FDA: Feature Disruptive Attack

09/10/2019 ∙ by Aditya Ganeshan, et al. ∙ indian institute of science Preferred Infrastructure 0

Though Deep Neural Networks (DNN) show excellent performance across various computer vision tasks, several works show their vulnerability to adversarial samples, i.e., image samples with imperceptible noise engineered to manipulate the network's prediction. Adversarial sample generation methods range from simple to complex optimization techniques. Majority of these methods generate adversaries through optimization objectives that are tied to the pre-softmax or softmax output of the network. In this work we, (i) show the drawbacks of such attacks, (ii) propose two new evaluation metrics: Old Label New Rank (OLNR) and New Label Old Rank (NLOR) in order to quantify the extent of damage made by an attack, and (iii) propose a new adversarial attack FDA: Feature Disruptive Attack, to address the drawbacks of existing attacks. FDA works by generating image perturbation that disrupt features at each layer of the network and causes deep-features to be highly corrupt. This allows FDA adversaries to severely reduce the performance of deep networks. We experimentally validate that FDA generates stronger adversaries than other state-of-the-art methods for image classification, even in the presence of various defense measures. More importantly, we show that FDA disrupts feature-representation based tasks even without access to the task-specific network or methodology. Code available at: https://github.com/BardOfCodes/fda

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Code of our recently published attack FDA: Feature Disruptive Attack. Colab Notebook: https://colab.research.google.com/drive/1WhkKCrzFq5b7SNrbLUfdLVo5-WK5mLJh


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1 Introduction

With the advent of deep-learning based algorithms, remarkable progress has been achieved in various computer vision applications. However, a plethora of existing works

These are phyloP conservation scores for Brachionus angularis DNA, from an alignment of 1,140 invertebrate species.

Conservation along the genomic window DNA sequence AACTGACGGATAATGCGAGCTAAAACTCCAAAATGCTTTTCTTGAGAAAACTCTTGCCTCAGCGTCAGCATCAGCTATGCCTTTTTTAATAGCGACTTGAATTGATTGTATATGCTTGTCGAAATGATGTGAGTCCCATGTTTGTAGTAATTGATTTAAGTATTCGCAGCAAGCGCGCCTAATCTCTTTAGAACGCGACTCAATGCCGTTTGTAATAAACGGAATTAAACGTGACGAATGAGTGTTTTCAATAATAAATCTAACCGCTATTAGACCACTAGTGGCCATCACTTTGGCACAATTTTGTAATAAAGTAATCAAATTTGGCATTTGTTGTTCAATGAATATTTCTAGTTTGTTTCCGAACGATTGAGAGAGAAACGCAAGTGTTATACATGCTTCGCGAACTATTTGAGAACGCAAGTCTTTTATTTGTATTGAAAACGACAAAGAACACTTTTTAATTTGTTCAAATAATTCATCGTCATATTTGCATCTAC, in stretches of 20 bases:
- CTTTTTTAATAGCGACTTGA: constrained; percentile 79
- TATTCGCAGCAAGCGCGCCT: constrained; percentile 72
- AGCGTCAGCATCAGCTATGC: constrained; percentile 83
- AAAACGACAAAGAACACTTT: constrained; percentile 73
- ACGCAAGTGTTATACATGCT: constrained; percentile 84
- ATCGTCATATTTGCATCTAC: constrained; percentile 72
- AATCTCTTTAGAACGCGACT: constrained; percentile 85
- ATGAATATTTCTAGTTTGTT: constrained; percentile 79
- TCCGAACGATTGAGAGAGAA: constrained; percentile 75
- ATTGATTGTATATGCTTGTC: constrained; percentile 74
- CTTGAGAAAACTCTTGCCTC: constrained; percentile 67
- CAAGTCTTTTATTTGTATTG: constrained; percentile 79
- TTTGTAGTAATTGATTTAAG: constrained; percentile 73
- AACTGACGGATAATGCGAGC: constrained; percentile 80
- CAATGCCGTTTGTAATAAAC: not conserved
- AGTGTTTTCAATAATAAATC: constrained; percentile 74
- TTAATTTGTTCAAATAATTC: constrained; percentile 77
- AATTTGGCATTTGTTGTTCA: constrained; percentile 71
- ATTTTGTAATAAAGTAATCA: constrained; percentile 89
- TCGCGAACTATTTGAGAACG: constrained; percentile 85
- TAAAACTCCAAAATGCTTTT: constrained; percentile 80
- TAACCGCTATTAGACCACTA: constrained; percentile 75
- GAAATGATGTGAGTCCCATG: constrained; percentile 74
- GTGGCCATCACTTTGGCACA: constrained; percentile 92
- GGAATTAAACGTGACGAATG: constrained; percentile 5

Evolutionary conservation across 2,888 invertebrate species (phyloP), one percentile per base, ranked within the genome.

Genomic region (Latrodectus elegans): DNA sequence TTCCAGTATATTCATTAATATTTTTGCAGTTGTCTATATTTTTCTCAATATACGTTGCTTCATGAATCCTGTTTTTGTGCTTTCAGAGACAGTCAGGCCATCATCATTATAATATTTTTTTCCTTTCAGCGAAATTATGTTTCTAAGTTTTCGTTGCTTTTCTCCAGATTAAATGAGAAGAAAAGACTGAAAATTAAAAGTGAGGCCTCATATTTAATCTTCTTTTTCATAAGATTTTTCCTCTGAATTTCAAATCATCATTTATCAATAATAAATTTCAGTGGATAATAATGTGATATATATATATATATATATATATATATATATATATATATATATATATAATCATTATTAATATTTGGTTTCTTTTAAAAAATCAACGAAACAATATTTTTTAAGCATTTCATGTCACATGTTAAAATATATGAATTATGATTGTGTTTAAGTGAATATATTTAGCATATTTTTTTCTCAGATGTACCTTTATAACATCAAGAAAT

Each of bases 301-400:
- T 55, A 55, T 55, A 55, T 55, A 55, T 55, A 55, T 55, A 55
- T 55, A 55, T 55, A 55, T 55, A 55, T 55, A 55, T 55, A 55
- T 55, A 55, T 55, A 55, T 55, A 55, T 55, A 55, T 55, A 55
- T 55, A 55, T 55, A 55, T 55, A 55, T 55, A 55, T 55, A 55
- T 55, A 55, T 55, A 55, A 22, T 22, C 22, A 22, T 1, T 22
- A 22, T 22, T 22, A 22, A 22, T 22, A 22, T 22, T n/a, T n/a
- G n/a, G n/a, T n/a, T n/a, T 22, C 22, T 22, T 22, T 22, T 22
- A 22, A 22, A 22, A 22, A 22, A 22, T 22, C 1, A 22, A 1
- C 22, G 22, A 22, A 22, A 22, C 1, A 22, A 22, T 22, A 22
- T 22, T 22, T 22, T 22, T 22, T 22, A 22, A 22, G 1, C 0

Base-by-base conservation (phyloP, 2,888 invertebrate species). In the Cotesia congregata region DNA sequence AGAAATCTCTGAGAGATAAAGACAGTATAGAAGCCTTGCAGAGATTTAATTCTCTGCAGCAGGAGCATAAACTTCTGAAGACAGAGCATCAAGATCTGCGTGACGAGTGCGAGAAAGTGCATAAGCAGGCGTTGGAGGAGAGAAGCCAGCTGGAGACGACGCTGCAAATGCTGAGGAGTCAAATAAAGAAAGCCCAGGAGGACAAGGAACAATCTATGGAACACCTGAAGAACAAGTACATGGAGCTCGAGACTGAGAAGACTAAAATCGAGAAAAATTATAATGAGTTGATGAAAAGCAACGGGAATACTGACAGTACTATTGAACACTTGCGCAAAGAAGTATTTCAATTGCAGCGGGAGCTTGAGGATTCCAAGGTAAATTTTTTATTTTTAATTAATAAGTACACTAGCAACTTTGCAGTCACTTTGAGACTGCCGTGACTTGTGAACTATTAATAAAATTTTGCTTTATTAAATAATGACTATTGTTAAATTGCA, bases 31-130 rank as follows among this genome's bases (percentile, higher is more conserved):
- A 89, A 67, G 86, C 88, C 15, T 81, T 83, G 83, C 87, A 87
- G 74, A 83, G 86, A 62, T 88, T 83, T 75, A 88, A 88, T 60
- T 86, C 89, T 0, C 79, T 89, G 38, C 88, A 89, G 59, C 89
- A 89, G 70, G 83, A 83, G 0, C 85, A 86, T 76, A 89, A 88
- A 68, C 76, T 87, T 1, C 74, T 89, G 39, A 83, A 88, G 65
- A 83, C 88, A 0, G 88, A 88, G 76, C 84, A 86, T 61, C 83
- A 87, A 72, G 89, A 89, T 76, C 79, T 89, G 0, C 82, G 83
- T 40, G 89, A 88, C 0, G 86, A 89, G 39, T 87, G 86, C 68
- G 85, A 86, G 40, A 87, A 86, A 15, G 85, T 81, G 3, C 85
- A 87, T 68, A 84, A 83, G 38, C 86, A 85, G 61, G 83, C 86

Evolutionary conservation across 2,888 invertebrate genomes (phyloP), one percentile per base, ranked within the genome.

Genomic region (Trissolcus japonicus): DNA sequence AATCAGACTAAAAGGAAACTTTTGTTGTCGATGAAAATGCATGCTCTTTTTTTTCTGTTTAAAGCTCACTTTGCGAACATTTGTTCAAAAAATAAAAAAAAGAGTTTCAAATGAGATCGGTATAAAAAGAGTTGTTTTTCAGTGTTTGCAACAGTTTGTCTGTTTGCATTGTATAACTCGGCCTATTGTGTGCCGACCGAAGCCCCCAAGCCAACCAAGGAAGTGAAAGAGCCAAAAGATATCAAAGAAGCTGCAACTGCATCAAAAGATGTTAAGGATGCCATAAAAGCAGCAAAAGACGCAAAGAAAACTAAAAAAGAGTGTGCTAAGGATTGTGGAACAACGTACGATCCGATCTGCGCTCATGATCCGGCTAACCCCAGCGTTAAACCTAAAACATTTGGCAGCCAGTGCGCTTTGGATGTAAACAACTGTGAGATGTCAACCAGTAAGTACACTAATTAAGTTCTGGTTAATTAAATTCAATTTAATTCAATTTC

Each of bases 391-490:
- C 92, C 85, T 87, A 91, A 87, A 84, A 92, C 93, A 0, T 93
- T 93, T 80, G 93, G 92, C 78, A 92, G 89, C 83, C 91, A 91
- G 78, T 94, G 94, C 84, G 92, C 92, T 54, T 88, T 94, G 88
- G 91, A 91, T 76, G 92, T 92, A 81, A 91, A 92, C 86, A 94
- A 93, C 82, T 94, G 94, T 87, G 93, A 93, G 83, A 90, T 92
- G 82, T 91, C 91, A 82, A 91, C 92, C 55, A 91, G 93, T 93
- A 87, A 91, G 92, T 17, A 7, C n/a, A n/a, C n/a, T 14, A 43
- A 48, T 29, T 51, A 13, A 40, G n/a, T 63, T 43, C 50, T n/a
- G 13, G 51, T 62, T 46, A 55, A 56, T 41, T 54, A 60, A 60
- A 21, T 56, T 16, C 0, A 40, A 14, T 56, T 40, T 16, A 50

[9, 50, 8, 39], have clearly established that Deep Neural Networks (DNNs) are susceptible to adversarial samples: input data containing imperceptible noise specifically crafted to manipulate the network’s prediction. Further, Szegedy  [50] showed that adversarial samples transfer across models i.e., adversarial samples generated for one model can adversely affect other unrelated models as well. This transferable nature of adversarial samples further increases the vulnerability of DNNs deployed in real world. As DNNs become more-and-more ubiquitous, especially in decision-critical applications, such as Autonomous Driving [2], the necessity of investigating adversarial samples has become paramount.

Figure 1: Using feature inversion [34], we visualize the representation of Inception-V3 [49]. The inversion of PGD-attacked sample (d) is remarkably similar to inversion of clean sample (c). In contrast, inversion of FDA-attacked sample (b) completely obfuscates the clean sample’s information.

Majority of existing attacks [50, 13, 33, 16], generate adversarial samples via optimizing objectives that are tied to the pre-softmax or softmax output of the network. The sole objective of these attacks is to generate adversarial samples which are misclassified by the network with very high confidence. While the classification output is changed, it is unclear what happens to the internal deep representations of the network. Hence, we ask a fundamental question:

Do deep features of adversarial samples retain usable clean sample information?

In this work, we demonstrate that deep features of adversarial samples generated using such attacks retain high-level semantic information of the corresponding clean samples. This is due to the fact that these attacks optimize only pre-softmax or softmax score based objective to generate adversarial samples. We provide evidence for this observation by leveraging feature inversion [35], where, given a feature representation , we optimize to construct the approximate inverse . Using the ability to visualize deep features, we highlight the retention of clean information in deep features of adversarial samples. The fact that deep features of adversarial samples retain clean sample information has important implications:

  • First, such deep features may still be useful for various feature driven tasks such as caption generation [52, 57], and style-transfer [21, 25, 51].

  • Secondly, these adversarial samples cause the model to either predict semantically similar class or to retain high (comparatively) probability for the original label, while predicting a very different class. These observations are captured by using the proposed metrics i.e., New Label’s Old Rank (NLOR) and Old Label’s New Rank (OLNR), and statistics such as fooling rate at k